Criminal Law

1550. Possession of Incendiary Device

The defendant is charged [in Count ______] with possessing an incendiary device or flammable material.

To prove that the defendant is guilty of this crime, the People must prove that:

1. The defendant (possessed/made/manufactured/disposed of) flammable or combustible material or an incendiary device in an arrangement or preparation;


2. The defendant willfully and maliciously intended to use the material or device to set fire to or burn (a structure/ forest land/property).

Someone commits an act willfully when he or she does it willingly or on purpose.

Someone acts maliciously when he or she intentionally does a wrongful act or when he or she acts with the unlawful intent to defraud, annoy, or injure someone else.

Incendiary device means a device constructed or designed to start an incendiary fire by instant, remote or delayed means. [It is not a device commercially manufactured primarily for illumination.]

Incendiary fire means a fire deliberately ignited under circumstances in which a person knows that the fire should not be ignited.

[Dispose of means to give, give away, offer, offer for sale, sell, transfer, or loan.]

[A structure means any (building/bridge/tunnel/power plant/ commercial or public tent).]

[Forest land means any brush-covered land, cut-over land, forest, grasslands, or woods.]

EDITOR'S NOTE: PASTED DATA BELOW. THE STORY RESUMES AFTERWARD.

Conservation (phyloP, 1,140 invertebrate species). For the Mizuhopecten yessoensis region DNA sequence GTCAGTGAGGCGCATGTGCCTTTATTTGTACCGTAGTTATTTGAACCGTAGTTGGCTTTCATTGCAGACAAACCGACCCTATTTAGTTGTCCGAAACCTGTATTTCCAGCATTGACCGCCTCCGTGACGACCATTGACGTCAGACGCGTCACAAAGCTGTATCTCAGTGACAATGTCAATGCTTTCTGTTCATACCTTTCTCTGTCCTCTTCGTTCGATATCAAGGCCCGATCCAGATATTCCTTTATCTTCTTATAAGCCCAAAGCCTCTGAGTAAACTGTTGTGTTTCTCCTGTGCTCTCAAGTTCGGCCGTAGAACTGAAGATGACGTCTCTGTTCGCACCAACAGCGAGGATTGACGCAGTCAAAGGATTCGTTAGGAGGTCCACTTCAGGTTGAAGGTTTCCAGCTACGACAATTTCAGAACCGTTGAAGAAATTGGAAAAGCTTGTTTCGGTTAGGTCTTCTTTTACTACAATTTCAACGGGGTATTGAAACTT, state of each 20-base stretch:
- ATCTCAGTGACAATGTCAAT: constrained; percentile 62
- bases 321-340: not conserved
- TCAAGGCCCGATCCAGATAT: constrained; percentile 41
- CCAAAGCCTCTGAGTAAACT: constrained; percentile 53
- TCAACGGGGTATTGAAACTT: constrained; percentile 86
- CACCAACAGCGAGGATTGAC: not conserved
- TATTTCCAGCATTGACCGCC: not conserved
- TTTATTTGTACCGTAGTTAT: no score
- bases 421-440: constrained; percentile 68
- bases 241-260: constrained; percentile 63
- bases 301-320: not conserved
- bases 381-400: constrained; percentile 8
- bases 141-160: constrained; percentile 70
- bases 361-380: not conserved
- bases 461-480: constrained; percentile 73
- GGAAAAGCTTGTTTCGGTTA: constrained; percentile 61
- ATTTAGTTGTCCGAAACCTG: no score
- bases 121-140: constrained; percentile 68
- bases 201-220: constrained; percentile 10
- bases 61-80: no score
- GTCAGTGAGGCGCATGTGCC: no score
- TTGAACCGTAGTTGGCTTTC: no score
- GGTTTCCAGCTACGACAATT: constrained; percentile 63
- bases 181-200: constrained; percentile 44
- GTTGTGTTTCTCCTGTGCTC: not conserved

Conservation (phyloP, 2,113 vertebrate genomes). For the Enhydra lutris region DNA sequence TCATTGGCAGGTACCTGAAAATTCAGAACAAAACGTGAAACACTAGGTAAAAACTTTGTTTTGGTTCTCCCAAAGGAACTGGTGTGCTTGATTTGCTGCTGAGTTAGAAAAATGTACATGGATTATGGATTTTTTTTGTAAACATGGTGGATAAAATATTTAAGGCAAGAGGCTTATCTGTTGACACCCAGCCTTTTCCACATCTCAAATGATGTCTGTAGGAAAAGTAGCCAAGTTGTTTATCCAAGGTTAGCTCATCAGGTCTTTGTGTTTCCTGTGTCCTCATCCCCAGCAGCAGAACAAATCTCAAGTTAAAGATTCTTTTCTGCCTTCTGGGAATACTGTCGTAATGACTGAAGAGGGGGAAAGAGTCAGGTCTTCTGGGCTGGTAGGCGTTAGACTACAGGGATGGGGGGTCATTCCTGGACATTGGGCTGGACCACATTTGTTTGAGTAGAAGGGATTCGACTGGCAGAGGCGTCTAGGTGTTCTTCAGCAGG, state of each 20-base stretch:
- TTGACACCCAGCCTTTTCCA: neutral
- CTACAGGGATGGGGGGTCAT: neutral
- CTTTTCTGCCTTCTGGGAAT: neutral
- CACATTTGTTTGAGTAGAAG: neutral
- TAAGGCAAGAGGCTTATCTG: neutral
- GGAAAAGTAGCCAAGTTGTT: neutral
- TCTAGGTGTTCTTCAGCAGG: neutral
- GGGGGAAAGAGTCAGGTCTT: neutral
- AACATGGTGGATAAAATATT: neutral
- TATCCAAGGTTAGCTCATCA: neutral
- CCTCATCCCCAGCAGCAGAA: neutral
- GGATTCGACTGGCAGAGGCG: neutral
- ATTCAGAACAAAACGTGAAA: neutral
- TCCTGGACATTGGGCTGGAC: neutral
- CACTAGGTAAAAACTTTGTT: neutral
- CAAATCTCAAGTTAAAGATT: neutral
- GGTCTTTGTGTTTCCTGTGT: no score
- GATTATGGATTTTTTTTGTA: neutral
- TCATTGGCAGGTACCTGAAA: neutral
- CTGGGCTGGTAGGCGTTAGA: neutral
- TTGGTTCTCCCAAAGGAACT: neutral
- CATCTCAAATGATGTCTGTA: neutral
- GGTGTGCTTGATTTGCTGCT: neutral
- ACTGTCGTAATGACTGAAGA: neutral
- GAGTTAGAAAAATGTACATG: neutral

[Property means personal property or land other than forest land.]

[Two or more people may possess something at the same time.]

[A person does not have to actually hold or touch something, to possess it. It is enough if the person has (control over it/ [or] the right to control it), either personally or through another person.]

Bench Notes

Instructional Duty

The court has a sua sponte duty to give an instruction defining the elements of the crime.


Elements. Pen. Code, 453.

Structure and Forest Land Defined. Pen. Code, 450.

Manufacture Defined. People v. Combs (1985) 165 Cal.App.3d 422, 427 [211 Cal.Rptr. 617].

Includes Intent to Damage Own Property. People v. Morse (2004) 116 Cal.App.4th 1160, 1166 [11 Cal.Rptr.3d 9].

Constructive vs. Actual Possession. People v. Barnes (1997) 57 Cal.App.4th 552, 556 [67 Cal.Rptr.2d 162].

Secondary Sources

2 Witkin & Epstein, California Criminal Law (3d ed. 2000) Crimes Against Property, 238-242.

6 Millman, Sevilla & Tarlow, California Criminal Defense Practice, Ch. 143, Crimes Against Property, 143.11 (Matthew Bender).

(New January 2006)